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Marco Rubio, Rand Paul differ on Middle East
One wants to use muscle; other wants more restraint
Question of the Day
Sens. Marco Rubio and Rand Paul — in what could be a preview of a 2016 Republican presidential primary showdown — are staking out markedly different positions on U.S. intervention in the world, and particularly on American policy toward the Middle East
Kentucky's Mr. Paul, who visited Israel and Jordan in January, is calling for Republicans to adopt a more restrained and less interventionist approach to global affairs, and is embracing the sequester cuts to the defense budget that is sending military hawks into a tizzy.
Mr. Rubio, who visited Israel and Jordan last month, is advocating a more muscular brand of global leadership and observers said it is significant that the Florida lawmaker tapped Jamie Fly, an adviser to President George W. Bush, as a counselor on foreign affairs and national security.
"What you are getting from Rand is really what he thinks," said James Jay Carafano, vice president of defense policies studies at the Heritage Foundation. "What you are getting from Rubio is in part Jamie, who is more senior, more experienced, and who is more on the side of the offensive realists."
The battle shaping up between the two Republican senators would be Round 2 of the fight that played out last year between Mr. Paul's father, former Rep. Ron Paul, and the rest of the Republican presidential field. The Texas Republican's non-interventionist message hit home with some voters — but not enough to give the elder Mr. Paul a realistic shot at the nomination.
The son's world view is similar, but he calls himself a "realist" rather than an isolationist.
Mr. Paul, a member of the Senate Foreign Relations Committee, has said he wants to curtail foreign aid, including to Israel, and he's called on the federal government to stop selling F-16 fighter jets, and M1 tanks to Egypt, warning that it fuels an arm's race that hurts Israel's security.
He doesn't want to see the United States dragged into the fighting in Syria and he doesn't like the unilateral use of presidential power. Mr. Paul drove home that point last year, holding up a Senate bill to impose further sanctions against Iran and demanding that congressional leaders add language to the measure to ensure it would not pave the way for the president to unilaterally authorize war against Iran.
"Iran does need to know that all options are on the table. But we should not preemptively announce that diplomacy or containment will never be an option," Mr. Paul said in a speech at the Heritage Foundation last month.
Mr. Rubio, meanwhile, billed his trip to the Middle East as a fact-finding mission, saying it will help inform his decisions as a member of the Senate Foreign Relations Committee and the Senate Select Committee on Intelligence.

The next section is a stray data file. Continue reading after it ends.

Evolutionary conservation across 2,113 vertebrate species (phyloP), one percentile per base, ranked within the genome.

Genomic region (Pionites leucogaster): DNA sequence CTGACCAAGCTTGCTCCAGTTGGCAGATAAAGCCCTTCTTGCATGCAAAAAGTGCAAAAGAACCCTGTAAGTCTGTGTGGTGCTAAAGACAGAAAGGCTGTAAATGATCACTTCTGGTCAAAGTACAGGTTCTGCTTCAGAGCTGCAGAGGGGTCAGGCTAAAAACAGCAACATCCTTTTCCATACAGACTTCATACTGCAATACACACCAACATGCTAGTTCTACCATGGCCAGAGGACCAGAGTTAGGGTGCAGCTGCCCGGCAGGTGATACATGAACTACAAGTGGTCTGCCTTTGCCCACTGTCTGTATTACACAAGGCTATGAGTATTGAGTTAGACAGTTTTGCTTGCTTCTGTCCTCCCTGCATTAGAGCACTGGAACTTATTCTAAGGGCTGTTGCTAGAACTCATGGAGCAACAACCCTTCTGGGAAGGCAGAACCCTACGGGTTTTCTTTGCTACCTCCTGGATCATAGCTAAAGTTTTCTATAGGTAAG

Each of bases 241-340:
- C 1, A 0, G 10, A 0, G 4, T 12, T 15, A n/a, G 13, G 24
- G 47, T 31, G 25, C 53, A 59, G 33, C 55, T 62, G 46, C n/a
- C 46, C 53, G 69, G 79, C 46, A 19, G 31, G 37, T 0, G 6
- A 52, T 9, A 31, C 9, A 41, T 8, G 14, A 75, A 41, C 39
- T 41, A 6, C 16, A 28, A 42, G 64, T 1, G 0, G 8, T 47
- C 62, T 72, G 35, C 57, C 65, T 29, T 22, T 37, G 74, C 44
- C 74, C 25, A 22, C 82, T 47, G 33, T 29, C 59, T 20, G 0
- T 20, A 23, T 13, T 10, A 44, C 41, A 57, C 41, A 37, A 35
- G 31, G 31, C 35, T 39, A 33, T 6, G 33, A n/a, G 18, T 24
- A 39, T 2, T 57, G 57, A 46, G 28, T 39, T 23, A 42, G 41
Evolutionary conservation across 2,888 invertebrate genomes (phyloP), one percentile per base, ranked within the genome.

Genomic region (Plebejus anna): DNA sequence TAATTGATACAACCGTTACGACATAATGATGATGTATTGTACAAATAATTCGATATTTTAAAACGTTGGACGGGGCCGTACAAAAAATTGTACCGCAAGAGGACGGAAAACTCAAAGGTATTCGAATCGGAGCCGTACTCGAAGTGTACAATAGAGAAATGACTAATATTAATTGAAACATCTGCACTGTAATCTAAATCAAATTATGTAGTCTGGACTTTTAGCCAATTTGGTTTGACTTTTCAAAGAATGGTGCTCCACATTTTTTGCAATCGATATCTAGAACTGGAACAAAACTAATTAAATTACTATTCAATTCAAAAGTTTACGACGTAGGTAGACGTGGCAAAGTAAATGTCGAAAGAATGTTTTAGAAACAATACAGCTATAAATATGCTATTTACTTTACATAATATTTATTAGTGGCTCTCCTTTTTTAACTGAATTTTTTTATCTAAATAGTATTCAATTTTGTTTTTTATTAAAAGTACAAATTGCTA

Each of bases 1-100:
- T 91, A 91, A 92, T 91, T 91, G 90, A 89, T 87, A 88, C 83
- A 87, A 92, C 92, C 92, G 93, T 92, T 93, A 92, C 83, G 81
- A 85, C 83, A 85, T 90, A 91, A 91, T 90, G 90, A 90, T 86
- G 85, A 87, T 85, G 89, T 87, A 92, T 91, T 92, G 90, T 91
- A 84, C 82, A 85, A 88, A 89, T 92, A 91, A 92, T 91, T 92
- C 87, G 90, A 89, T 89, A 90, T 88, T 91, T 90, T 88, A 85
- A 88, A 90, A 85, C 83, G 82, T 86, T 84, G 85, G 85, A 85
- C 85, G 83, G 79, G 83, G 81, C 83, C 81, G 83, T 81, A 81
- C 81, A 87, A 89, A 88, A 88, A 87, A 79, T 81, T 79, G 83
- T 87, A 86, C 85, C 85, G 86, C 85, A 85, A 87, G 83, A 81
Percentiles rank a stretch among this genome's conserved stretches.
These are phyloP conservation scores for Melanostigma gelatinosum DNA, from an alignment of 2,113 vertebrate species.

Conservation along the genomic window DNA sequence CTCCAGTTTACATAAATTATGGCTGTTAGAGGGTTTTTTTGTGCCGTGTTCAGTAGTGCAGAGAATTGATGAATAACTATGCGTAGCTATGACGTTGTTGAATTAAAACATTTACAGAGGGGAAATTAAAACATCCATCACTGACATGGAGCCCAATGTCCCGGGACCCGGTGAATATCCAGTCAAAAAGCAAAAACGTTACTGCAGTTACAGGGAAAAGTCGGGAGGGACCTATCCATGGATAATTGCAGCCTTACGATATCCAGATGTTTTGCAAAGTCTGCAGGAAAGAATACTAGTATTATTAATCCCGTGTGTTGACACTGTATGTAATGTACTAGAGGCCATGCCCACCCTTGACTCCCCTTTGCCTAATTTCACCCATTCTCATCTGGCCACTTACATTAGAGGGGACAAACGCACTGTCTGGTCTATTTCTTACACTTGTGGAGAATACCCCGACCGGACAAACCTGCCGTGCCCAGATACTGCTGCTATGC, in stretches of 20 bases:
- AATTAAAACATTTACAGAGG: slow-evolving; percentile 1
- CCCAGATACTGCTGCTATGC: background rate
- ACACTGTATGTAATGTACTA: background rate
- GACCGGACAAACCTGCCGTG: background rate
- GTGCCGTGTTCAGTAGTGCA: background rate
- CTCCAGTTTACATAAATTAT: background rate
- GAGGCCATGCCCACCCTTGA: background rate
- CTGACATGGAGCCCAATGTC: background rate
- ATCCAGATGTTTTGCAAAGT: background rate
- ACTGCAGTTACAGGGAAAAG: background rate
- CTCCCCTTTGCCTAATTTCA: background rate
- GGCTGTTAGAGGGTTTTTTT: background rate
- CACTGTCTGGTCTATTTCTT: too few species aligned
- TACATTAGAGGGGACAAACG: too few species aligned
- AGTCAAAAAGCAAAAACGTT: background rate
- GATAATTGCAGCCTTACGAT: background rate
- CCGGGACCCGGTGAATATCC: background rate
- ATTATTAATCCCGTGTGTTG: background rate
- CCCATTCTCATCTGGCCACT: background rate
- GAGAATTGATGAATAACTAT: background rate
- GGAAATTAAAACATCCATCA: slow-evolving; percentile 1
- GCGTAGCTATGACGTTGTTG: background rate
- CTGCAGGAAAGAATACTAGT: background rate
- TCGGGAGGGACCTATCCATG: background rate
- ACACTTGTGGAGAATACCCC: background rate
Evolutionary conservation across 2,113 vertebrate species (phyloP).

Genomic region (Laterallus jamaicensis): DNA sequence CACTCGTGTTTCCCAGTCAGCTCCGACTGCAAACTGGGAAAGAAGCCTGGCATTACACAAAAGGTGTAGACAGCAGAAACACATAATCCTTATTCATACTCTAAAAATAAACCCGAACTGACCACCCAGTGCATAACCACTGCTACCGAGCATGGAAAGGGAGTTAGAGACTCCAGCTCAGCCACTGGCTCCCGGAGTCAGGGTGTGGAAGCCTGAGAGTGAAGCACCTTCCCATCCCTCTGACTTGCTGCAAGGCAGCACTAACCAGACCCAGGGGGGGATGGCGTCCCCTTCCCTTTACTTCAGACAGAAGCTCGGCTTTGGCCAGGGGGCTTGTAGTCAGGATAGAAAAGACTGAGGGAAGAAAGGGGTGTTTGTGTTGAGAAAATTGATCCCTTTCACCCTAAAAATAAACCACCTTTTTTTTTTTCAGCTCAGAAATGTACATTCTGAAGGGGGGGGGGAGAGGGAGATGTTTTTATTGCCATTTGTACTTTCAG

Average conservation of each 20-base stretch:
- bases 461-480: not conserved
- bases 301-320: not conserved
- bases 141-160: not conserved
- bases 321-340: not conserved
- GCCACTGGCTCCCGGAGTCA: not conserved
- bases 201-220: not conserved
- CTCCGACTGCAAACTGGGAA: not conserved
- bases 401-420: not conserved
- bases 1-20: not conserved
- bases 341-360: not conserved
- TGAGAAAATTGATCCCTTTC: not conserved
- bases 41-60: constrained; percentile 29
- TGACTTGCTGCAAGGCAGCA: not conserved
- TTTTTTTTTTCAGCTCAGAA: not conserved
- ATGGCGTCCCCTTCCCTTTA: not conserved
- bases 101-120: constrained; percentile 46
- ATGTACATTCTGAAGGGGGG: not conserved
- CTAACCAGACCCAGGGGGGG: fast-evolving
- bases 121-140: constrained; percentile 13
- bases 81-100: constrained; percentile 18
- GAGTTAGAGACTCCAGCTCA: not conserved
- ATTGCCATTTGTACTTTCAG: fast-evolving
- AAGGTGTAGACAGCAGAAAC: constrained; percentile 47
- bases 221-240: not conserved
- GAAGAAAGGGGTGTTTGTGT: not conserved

Like Mr. Paul, Mr. Rubio said the United States should not try to dictate the outcome of the Israeli-Palestinian peace process, or tell either side what to do about Jewish settlements in the West Bank. But Mr. Rubio does not want to cut aid to Israel, and he says global problems cannot be solved without the United States.
"The U.S.'s standing in the world is largely built on our commitment to ... human rights and democracy, freedom of religion and freedom of the press," Mr. Rubio said last week at the Washington Institute on Near East Policy. "And we should always be on the side of that. That doesn't always mean that we're going to invade. That doesn't always mean that we're going to give weapons or intervene."
He said the U.S. should be more engaged with Syria's rebels, and he's taken a more forceful tone than Mr. Paul on Iran.
"This is trying to deal with reality," Mr. Rubio said.
James M. Lindsay, senior vice president of the Council on Foreign Relations, said Mr. Paul appears to be cut from the same noninterventionist cloth as his father, while it is too early to tell where Mr. Rubio stands.
But Chris Preble, of the libertarian-leaning Cato Institute, said Mr. Rubio inherited the neoconservative approach from Sens. John McCain of Arizona and Lindsey Graham of South Carolina, military hawks who supported the wars in Iraq and Afghanistan, as well as U.S. involvement in Libya and have more recently urged lawmakers to arm Syria's rebels — a position Mr. Rubio has not taken.
"It is an interventionist point of view, which generally is inclined to have the U.S. military involved and U.S. government involved in foreign conflicts, with the idea that our being involved will allow us to shape it in our interests," Mr. Preble said.
Mr. Carafano said both been are learning on the fly.
"My guess is they are going to migrate more toward the center," Mr. Carafano said. "I think they are both on a journey, and they are both growing and maturing."
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